Is nasal irrigation safe?

Nasal irrigation (NI), a practice rooted in ancient traditions, has gained significant popularity in recent years as a natural remedy for various nasal conditions. This technique involves flushing the nasal passages with a saline solution to remove irritants, allergens, inflammatory medications, and excess mucus, and reduce the viral load in the nasal cavities.

As pharmacists, it’s essential to understand the safety and efficacy of NI to guide our customers effectively.


When performed correctly, NI offers a host of benefits with only minimal side effects experienced by some patients, such as local irritation, itching and a burning sensation in the nasal cavity.1

ENT specialist Dr Patrick Walsh supports the use of NI and recommends using a saline rinse, such as Nasal FLO, at least twice a day after septum and sinus surgery.2

NI helps maintain nasal hygiene, improves nasal function, and reduces the risk of infections without any major adverse effects.

While NI is generally safe, it’s not suitable for everyone. Patients with a deviated septum, frequent nosebleeds, or a history of ear infections should consult their healthcare provider before starting NI. It’s also important to use a proper saline solution and follow hygiene practices to prevent contamination.

Proper technique 

To ensure safe and effective NI, it’s crucial to follow the proper technique. Start by preparing a saline solution using distilled or sterilised water and pre-measured saline. The solution should be lukewarm.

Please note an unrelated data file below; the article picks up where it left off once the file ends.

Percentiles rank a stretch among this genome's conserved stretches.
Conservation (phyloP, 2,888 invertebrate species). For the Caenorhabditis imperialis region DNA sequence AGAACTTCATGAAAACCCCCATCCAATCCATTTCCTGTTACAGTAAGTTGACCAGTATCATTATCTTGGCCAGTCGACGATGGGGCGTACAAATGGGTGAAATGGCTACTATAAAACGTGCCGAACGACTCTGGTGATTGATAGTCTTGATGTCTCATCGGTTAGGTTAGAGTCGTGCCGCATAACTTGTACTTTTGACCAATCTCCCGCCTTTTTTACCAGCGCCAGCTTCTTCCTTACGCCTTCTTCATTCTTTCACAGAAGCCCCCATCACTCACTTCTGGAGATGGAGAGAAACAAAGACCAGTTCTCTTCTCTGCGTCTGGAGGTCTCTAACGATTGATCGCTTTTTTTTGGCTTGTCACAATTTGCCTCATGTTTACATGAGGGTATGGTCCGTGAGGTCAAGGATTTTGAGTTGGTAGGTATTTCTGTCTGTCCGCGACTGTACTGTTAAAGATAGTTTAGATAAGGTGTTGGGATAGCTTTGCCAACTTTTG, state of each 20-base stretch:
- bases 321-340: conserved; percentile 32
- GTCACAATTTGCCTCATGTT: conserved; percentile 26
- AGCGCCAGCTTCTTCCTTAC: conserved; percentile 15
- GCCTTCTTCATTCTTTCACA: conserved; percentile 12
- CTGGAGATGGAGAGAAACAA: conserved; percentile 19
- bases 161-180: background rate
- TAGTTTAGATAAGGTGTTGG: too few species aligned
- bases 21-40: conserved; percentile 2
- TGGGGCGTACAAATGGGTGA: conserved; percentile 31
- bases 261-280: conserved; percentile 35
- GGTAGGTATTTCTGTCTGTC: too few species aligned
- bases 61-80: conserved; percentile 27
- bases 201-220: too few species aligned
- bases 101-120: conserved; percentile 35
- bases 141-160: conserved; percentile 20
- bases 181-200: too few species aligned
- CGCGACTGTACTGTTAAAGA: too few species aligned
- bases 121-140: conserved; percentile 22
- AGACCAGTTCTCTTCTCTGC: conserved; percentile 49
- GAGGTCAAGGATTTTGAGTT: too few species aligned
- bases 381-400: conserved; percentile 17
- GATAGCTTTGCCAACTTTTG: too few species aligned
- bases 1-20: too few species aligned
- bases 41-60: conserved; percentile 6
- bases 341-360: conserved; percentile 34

When using a nasal irrigator device, such as a neti pot or squeeze bottle, Dr Lucy Matthew, ENT surgeon at Melbourne ENT Group, advises that the head should be tilted sideways over a sink, then the spout inserted into one nostril, allowing the solution to flow through and out of the other nostril.3<superscript> The process should be repeated on the other nostril.

Breathing through the mouth is important during the process, to avoid swallowing the solution.

It’s crucial to emphasise the use of sterile saline solutions to minimise the risk of contamination and infection. Proper hygiene and maintenance of NI devices are essential to ensure safe and effective results.

Patients are also recommended to avoid performing sinus rinses within 60 minutes of going to bed, as saline may drain down the back of the throat and disrupt sleep.

The role of saline solution 

The use of saline, as opposed to basic distilled or sterilised or tap water, is based on scientific evidence and expert recommendations. Saline has a few key advantages, including:

Maintaining nasal moisture. Saline closely mimics the body’s natural fluids, preventing excessive dryness or irritation of the nasal passages. It helps maintain optimal moisture levels.

Enhancing mucus clearance. Saline acts as a gentle osmotic agent, promoting the clearance of mucus, allergens and irritants from the nasal passages. This flushing action can alleviate nasal congestion and reduce the frequency of respiratory infections.

Reducing inflammation. Saline has mild anti-inflammatory properties that can soothe nasal tissues and reduce swelling. This can be particularly beneficial for individuals with chronic sinusitis or allergic rhinitis.

Nasal irrigation in a daily routine 

NI can be a valuable addition to daily nasal care routines, especially for individuals prone to allergies or recurrent sinus infections. It’s important to guide customers on the proper technique and device selection. Recommending pre-packaged saline solutions, such as ready-to-use nasal sprays or squeeze bottles, ensures convenience and safety. 



Written by Irene Vergos.

This feature was originally published in the August issue of Retail Pharmacy magazine. 

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